Middle English, reinforced by Middle Dutch and Middle Low German hulk, from Old English hulc (“fast ship”), from Medieval Latin hulcus, from a Mediterranean loan akin to Ancient Greek ὀλκάσ (olkás, “cargo ship”), from ἕλκω (hélkō, “to drag”).
hulk (plural hulks)
- A non-functional but floating ship, usually stripped of rigging and equipment, and often put to other uses such as storage or accommodation.
- (archaic) Any large ship that is difficult to maneuver.
- A big (and possibly clumsy) person.
- A large structure with a dominating presence.
- 2019 February 5, Oliver Wainwright, “Super-tall, super-skinny, super-expensive: the 'pencil towers' of New York's super-rich”, in The Guardian:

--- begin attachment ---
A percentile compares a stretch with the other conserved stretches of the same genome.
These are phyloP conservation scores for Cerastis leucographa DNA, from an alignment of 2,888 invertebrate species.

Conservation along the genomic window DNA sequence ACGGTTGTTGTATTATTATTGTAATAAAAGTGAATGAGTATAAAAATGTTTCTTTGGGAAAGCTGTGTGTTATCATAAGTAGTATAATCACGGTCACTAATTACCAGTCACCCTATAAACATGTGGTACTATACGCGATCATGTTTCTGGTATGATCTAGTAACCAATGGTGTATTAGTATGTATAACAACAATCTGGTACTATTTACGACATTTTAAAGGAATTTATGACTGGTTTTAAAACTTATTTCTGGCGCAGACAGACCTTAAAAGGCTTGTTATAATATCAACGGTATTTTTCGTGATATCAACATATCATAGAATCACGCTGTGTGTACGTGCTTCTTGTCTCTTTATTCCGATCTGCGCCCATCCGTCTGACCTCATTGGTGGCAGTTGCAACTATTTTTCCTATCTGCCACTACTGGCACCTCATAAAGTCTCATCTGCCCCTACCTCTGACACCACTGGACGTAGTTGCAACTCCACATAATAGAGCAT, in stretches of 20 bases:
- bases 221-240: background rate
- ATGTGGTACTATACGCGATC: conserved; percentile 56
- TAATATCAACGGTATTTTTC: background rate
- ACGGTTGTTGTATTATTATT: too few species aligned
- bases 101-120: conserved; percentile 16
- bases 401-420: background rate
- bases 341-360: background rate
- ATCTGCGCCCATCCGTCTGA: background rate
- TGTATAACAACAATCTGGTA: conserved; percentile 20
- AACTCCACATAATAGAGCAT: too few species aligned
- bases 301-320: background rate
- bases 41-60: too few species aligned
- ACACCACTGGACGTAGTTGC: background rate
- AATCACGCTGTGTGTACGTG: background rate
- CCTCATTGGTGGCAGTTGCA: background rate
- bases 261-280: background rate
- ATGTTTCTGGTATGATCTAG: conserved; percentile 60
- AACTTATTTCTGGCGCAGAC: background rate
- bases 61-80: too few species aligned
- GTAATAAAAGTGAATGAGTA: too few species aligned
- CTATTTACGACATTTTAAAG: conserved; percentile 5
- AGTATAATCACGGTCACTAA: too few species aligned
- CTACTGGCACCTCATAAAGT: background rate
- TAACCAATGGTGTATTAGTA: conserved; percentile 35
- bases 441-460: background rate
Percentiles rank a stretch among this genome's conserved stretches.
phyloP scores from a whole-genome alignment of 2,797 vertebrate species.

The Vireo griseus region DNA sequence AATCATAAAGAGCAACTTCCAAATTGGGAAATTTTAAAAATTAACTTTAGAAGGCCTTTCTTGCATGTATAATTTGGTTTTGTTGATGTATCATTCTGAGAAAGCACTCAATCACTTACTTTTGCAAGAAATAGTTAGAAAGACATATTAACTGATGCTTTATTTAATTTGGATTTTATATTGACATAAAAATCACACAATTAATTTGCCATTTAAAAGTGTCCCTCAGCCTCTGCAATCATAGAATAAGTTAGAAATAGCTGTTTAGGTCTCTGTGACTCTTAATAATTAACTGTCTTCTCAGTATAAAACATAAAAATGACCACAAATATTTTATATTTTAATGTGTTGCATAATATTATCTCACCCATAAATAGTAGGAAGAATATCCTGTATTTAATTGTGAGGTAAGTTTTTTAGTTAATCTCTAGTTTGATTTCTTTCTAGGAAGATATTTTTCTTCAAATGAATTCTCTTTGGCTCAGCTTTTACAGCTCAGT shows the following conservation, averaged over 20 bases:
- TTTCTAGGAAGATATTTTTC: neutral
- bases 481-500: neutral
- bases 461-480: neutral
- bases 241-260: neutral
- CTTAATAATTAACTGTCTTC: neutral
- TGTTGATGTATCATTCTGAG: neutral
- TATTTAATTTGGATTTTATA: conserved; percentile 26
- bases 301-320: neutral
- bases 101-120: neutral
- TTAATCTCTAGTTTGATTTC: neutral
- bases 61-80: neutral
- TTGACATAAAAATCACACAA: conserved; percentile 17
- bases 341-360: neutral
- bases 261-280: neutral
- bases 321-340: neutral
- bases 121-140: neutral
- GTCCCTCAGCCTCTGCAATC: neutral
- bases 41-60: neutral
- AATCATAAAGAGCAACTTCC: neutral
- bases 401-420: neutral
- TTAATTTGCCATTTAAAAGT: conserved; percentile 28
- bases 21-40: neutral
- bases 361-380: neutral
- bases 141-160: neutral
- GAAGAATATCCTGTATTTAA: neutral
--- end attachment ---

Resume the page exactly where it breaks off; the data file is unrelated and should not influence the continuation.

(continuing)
- The sturdy trunk of Central Park Tower is rising nearby – a great glass hulk that will soon steal the crown for the most vertiginous residences on the planet.
- (bodybuilding) An excessively muscled person.
- large ship, difficult to maneuver
- 1602, William Shakespeare, Troilus and Cressida, act ii, scene 3
- Light boats sail swift, though greater hulks draw deep.
- non-functioning, floating ship
- 1918, Katherine Mansfield, Prelude, as printed in Selected Stories, Oxford World's Classics (2002), paperback, page 83
- They could see the lighthouse shining on Quarantine Island, and the green lights on the old coal hulks.
- To remove the entrails of; to disembowel.
- to hulk a hare
- (Can we find and add a quotation of Beaumont and Fletcher to this entry?)